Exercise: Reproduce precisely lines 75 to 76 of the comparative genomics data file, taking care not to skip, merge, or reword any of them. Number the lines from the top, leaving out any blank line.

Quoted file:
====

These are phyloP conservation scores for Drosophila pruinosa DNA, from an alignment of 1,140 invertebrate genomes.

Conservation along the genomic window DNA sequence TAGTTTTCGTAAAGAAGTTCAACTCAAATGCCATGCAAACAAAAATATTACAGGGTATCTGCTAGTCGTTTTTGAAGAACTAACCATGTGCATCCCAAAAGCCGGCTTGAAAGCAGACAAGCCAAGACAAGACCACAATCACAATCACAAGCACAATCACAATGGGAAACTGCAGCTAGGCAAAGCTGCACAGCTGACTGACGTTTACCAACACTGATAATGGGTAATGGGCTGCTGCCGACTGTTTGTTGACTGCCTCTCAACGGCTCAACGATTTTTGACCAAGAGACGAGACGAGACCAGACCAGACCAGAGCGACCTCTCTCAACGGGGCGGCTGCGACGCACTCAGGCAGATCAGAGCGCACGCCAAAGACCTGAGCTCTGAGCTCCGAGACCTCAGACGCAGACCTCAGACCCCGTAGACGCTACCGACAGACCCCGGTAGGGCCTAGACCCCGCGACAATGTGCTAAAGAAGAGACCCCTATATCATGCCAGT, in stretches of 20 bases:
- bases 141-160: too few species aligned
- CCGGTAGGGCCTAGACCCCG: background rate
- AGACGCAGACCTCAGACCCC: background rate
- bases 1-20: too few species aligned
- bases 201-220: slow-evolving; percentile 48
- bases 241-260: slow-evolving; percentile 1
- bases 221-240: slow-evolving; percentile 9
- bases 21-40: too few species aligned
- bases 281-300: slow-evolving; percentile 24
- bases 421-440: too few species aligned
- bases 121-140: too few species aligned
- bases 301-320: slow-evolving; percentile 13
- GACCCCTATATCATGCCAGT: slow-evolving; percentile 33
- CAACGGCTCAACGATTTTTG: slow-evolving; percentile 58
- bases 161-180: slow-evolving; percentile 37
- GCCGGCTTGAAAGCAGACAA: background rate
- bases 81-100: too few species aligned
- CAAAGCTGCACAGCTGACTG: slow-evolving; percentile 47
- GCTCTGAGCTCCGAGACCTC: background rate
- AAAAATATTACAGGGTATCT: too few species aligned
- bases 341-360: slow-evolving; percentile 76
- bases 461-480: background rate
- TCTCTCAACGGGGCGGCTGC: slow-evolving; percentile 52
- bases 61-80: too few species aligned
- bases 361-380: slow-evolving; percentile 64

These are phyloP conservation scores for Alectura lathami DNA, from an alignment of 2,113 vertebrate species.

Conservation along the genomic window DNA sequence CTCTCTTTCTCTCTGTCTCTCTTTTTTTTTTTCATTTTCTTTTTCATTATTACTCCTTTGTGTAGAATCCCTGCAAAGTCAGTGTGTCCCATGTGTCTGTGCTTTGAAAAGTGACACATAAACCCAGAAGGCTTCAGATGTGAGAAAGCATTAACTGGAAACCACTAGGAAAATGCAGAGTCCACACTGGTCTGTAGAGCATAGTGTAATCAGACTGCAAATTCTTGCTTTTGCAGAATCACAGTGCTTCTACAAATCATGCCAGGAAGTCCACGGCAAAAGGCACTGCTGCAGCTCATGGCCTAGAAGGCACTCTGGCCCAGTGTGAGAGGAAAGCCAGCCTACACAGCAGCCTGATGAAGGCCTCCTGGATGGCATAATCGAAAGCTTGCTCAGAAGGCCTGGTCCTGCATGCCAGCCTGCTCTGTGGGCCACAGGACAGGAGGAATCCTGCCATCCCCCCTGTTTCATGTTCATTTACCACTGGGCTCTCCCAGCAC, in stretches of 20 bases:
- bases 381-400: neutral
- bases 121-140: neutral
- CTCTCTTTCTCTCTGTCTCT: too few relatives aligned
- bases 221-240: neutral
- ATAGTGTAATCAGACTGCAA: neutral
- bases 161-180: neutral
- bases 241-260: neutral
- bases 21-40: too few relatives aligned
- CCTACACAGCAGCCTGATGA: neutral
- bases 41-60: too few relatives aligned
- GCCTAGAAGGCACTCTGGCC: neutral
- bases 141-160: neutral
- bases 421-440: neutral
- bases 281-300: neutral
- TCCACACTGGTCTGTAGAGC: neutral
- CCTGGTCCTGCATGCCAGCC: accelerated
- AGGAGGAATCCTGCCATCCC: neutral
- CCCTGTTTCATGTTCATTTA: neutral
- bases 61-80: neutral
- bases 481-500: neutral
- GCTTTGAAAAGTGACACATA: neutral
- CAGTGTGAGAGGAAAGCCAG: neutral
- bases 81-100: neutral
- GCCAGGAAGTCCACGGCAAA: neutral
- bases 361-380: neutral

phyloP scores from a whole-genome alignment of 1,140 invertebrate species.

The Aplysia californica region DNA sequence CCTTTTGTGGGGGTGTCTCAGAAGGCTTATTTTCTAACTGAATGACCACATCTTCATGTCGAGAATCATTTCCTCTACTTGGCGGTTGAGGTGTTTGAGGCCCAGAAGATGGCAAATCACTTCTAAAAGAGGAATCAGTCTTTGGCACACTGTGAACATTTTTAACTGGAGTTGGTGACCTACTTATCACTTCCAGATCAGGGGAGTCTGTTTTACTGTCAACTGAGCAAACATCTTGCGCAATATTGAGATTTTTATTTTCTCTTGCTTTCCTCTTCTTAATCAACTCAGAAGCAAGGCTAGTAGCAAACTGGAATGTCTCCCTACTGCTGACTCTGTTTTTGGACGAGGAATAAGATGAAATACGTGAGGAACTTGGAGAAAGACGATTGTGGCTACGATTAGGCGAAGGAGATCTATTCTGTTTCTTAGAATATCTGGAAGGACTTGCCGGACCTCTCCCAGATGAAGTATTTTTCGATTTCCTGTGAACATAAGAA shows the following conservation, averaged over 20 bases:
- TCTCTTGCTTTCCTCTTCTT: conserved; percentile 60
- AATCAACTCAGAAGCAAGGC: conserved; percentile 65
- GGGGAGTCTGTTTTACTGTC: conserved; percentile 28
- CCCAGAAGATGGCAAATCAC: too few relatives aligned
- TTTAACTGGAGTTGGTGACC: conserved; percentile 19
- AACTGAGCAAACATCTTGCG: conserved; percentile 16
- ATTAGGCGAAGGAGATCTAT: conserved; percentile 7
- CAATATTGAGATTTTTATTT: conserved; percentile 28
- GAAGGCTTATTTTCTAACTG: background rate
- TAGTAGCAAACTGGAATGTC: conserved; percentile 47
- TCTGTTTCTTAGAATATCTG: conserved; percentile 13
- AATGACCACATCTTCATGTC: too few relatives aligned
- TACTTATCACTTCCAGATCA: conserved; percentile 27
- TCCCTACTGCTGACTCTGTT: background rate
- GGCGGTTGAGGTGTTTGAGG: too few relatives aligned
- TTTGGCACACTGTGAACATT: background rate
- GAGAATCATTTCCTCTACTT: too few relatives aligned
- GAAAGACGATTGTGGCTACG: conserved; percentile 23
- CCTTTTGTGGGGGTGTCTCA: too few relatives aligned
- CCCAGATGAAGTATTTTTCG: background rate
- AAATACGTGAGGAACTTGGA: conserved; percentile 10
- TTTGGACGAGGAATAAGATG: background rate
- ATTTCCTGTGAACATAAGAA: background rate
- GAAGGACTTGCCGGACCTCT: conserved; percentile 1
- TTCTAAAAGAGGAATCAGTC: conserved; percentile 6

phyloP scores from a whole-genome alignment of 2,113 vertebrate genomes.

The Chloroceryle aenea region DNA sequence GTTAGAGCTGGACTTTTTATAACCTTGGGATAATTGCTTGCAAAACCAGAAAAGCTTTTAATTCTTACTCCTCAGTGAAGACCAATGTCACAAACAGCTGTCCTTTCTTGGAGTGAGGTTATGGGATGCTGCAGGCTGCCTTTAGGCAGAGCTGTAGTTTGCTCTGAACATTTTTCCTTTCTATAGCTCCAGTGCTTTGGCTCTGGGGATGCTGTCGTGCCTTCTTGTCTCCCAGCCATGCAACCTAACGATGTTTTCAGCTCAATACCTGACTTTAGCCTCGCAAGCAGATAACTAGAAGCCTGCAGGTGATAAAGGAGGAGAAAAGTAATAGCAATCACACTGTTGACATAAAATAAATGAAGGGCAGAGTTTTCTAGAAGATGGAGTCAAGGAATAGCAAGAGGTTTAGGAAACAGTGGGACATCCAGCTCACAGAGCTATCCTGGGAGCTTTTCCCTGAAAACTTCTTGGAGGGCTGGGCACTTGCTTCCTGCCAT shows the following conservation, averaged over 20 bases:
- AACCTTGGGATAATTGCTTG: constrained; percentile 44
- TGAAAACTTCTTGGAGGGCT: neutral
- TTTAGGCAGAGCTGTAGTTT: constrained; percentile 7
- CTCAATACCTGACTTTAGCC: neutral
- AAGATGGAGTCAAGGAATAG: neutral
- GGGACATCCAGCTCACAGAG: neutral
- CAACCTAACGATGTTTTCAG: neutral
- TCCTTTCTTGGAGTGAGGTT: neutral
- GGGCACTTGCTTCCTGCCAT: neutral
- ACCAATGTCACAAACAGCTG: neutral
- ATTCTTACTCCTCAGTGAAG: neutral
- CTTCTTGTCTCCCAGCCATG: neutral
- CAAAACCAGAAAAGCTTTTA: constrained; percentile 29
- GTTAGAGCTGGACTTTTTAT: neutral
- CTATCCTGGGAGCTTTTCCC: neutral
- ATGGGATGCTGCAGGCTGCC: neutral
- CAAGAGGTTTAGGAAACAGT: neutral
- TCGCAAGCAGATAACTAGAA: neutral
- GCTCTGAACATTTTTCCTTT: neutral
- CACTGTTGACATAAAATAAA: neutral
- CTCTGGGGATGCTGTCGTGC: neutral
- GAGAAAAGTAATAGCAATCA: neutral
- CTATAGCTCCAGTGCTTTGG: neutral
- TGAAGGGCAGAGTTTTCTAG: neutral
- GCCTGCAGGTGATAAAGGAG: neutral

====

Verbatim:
- CCTTTTGTGGGGGTGTCTCA: too few relatives aligned
- CCCAGATGAAGTATTTTTCG: background rate